An internationally leading Māori evaluator with more than 20 years experience, Nan was inducted as a Fellow of the Australian Evaluation Society and has twice been awarded the Australian Evaluation Society Policy and Systems award (2013 and 2000). She has keynoted on kaupapa Māori and Indigenous Evaluation in Canada (2018), New Zealand (2015), Australia (2014), South Africa (2011) and Germany (2011).

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Full day workshop – Program logic and beyond: Whose is it and how do we engage with First Nations ways of learning, thinking and being?

presented by Carol Vale and Marion Norton  | FOUNDATIONAL–INTERMEDIATE 


This interactive, hands-on workshop will develop your skills and confidence to create, critique and cultivate program logic thinking in contexts you know well and brand new contexts you have just been introduced to. It will take away the mystery and you will be amazed how easy it is. After all it is logical! 

But what if the program logic is limiting our understanding of the real world? Why doesn’t our carefully constructed program logic work? Why does it change during the evaluation process?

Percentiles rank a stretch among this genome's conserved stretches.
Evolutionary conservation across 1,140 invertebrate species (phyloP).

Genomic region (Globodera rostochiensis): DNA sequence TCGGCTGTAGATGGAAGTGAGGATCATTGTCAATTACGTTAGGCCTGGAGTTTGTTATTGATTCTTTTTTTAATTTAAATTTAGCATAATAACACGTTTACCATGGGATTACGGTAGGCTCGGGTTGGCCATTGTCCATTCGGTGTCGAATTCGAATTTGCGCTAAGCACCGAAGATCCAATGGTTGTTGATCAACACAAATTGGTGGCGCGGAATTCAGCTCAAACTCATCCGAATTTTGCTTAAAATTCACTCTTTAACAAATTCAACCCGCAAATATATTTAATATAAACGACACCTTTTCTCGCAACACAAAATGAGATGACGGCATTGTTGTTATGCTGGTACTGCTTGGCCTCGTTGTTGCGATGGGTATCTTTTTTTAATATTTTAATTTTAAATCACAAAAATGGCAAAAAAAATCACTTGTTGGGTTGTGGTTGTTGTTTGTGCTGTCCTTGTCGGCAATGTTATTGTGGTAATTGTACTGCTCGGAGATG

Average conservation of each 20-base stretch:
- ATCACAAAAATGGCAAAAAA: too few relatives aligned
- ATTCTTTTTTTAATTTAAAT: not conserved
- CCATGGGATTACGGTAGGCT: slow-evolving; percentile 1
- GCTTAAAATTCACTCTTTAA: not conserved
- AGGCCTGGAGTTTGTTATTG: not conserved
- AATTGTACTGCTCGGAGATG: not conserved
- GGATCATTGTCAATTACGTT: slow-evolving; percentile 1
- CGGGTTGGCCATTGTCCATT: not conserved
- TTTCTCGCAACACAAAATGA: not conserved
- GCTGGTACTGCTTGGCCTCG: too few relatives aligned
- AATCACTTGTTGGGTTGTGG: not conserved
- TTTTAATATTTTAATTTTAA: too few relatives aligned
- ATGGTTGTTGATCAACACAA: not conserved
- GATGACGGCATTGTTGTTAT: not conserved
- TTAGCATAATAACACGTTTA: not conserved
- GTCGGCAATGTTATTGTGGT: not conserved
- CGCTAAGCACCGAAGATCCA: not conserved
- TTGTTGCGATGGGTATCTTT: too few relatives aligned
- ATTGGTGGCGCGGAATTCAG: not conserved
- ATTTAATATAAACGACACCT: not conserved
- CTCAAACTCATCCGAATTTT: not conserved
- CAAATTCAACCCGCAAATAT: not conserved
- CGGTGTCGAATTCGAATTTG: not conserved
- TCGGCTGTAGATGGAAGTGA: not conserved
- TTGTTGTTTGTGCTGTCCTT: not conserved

Using quotes and good news stories from stakeholders in Aboriginal and Torres Strait islander communities, participants will adopt personas and develop a program logic from different perspectives. Concepts of listening and hearing, values and principles, will be foregrounded. First Nations people are encouraged to attend and share their voice. 

Guided by descriptions of Indigenous ways of knowing, learning and being, participants will be invited to challenge the assumptions behind their constructed own logics and their world view, and consider other ways of thinking with a cultural lens, a systems lens, a discipline/ profession lens, a service provider lens and, importantly, a (service) receiver lens and a community lens.